Others have pointed out that when pushing the “Run” button within QtCreator when the target is set to your N9 or N950, aka Harmattan device it’s very slow. The reason is that it fully builds and packages everything before sending it over. That’s great when you actually want a full package installed, especially when you have modified the C++ internals. However, its a bit over-kill just to install new copies of any QML code. It’s a *slow* process (as is the emulator).
One person has posted a great blog entry for how to speed up the deployment step by not doing the packaging, and just copying the files and running the executable.
But there is even a faster way when it comes to dealing with the QML itself. It involves using sshfs. You simply move your local qml directory aside (assuming that’s where you store your QML code), and mount the n950′s installed filesystem in its place.
devel# cd my-cool-app devel# mv qml qml.local devel# sshfs root@myn950:/opt/my-cool-app/qml qml
Now, when you’re inside qtcreator and save the files you’re actually saving them directly to the device. You’ve just upgraded the device with a single Ctrl-S. Done! Now simply launch the app on the N950 and you’re done!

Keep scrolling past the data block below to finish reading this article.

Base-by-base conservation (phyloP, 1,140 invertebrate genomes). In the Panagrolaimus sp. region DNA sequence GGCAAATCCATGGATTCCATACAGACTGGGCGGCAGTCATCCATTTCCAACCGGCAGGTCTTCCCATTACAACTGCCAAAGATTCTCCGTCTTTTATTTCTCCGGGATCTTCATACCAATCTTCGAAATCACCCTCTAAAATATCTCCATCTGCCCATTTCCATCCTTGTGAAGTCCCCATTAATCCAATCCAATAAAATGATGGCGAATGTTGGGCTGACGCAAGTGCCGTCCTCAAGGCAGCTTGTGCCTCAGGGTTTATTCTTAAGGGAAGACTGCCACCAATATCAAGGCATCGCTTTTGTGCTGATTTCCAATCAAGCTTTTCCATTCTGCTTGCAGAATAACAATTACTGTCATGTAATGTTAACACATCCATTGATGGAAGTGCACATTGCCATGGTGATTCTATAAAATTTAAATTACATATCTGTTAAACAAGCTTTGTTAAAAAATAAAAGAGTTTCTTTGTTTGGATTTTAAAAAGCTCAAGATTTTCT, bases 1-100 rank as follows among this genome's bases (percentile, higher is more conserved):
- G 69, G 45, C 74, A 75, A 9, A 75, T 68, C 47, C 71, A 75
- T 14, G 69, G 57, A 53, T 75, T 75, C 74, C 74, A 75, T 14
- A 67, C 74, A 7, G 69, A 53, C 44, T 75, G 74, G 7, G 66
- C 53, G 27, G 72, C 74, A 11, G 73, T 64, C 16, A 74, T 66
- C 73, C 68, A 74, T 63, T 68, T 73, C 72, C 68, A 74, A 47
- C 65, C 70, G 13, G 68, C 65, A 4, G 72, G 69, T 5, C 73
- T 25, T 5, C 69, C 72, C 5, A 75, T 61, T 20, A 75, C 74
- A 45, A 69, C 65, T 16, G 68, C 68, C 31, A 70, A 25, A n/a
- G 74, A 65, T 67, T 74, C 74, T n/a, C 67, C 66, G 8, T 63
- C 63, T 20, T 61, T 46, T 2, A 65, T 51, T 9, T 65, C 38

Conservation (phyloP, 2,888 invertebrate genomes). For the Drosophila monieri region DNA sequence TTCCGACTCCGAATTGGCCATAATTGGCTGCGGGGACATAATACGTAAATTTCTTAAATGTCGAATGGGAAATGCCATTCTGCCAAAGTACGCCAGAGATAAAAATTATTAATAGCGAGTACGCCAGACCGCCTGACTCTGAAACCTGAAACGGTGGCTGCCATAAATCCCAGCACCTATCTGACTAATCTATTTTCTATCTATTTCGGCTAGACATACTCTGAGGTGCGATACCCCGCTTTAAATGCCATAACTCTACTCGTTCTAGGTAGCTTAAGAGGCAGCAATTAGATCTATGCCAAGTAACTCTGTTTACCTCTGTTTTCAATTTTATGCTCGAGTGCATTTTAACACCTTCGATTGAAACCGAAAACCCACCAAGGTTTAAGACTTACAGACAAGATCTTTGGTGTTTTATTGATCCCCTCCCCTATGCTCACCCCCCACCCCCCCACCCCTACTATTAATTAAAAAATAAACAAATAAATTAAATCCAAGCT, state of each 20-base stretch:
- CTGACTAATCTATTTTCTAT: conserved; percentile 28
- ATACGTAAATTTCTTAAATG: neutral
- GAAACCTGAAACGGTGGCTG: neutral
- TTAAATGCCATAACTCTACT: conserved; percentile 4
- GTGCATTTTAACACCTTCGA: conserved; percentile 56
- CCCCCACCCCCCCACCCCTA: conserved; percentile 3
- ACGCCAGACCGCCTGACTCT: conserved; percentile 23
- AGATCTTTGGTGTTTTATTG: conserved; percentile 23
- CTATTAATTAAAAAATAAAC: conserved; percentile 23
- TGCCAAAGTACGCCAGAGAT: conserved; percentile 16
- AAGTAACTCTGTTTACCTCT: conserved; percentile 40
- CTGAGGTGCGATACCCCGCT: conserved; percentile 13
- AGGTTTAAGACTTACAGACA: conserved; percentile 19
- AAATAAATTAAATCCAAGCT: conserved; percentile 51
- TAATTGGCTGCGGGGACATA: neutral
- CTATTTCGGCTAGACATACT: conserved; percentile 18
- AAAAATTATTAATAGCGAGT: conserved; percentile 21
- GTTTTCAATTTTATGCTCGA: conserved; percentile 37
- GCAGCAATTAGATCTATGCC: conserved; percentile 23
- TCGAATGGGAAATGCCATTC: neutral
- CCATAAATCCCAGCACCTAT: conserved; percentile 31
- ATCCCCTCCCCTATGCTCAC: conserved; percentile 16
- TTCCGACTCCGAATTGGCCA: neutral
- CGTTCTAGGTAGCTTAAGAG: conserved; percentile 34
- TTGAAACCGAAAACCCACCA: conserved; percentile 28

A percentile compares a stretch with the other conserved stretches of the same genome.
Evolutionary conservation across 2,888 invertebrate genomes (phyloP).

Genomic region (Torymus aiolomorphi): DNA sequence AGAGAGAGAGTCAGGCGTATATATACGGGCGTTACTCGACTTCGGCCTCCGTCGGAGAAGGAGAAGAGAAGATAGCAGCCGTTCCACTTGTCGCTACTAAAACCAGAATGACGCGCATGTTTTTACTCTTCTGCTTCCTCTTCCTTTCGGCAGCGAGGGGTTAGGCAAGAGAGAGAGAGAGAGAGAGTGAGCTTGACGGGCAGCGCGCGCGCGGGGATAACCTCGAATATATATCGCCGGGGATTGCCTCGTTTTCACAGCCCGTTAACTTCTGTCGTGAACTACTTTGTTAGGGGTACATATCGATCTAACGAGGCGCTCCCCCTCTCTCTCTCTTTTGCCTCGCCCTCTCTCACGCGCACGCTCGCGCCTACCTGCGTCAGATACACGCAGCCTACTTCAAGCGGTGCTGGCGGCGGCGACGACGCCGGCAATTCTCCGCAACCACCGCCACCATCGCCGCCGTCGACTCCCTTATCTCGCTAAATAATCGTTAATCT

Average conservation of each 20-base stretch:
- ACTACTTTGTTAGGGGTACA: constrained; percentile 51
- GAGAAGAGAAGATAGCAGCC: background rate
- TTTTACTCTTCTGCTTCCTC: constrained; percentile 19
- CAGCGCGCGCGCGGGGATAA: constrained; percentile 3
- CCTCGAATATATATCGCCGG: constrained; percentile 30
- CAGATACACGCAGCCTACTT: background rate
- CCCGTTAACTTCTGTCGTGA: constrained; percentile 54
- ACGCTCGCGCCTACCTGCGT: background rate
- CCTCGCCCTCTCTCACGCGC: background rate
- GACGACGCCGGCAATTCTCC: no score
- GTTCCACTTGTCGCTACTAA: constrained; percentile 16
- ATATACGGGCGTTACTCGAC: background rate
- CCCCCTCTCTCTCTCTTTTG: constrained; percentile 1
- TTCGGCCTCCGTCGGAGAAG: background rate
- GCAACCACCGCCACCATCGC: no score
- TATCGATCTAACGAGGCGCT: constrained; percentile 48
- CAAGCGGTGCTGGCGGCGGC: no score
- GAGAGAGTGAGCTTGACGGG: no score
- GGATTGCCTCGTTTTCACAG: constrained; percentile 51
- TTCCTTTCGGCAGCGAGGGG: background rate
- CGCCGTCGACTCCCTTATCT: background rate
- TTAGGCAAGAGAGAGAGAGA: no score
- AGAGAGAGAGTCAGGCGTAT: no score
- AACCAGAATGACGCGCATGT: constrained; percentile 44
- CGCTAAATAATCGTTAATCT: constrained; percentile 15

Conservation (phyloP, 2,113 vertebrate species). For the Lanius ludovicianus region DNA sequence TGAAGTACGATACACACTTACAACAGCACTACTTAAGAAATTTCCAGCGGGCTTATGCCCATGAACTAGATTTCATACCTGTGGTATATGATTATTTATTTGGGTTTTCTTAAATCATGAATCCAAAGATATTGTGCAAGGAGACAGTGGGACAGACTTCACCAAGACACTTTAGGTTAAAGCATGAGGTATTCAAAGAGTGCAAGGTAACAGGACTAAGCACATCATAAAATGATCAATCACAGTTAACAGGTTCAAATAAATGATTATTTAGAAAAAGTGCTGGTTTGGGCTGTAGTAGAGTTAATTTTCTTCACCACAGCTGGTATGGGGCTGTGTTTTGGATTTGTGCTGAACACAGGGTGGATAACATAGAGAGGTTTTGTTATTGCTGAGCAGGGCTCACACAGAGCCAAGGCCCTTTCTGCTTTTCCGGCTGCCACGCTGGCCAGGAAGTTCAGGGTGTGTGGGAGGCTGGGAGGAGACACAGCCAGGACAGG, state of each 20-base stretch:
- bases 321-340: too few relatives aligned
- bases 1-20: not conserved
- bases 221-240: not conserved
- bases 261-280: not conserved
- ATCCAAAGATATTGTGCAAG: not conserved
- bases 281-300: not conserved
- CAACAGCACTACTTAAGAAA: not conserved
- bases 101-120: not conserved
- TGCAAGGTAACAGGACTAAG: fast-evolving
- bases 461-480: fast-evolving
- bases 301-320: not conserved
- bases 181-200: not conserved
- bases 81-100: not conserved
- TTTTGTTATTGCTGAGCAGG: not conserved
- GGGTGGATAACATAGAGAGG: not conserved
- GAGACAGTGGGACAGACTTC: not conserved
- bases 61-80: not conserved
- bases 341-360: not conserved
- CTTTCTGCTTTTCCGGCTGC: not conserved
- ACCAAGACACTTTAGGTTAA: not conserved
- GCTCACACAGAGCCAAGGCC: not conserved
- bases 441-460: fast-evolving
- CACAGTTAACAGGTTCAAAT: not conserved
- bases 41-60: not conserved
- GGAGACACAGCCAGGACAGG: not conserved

Of course, the other helpful trick is to launch the application from a terminal window instead.
devel# ssh myn950 n950% killall my-cool-app ; /opt/my-cool-app/bin/my-cool-app &
Just keep hitting the up arrow key to restart the app after you make changes you want to test.
Integrating with git and other foo
git, and most other VCSes, really won’t care if one of the directories has been remotely mounted. It’ll notice the file changes and will let you check in your modifications even though they’re mounted from the phone itself. Just remember when you unmount the phone later (using fusermount -u qmlgit checkout qml), which are likely different than the qml.local directory we saved earlier.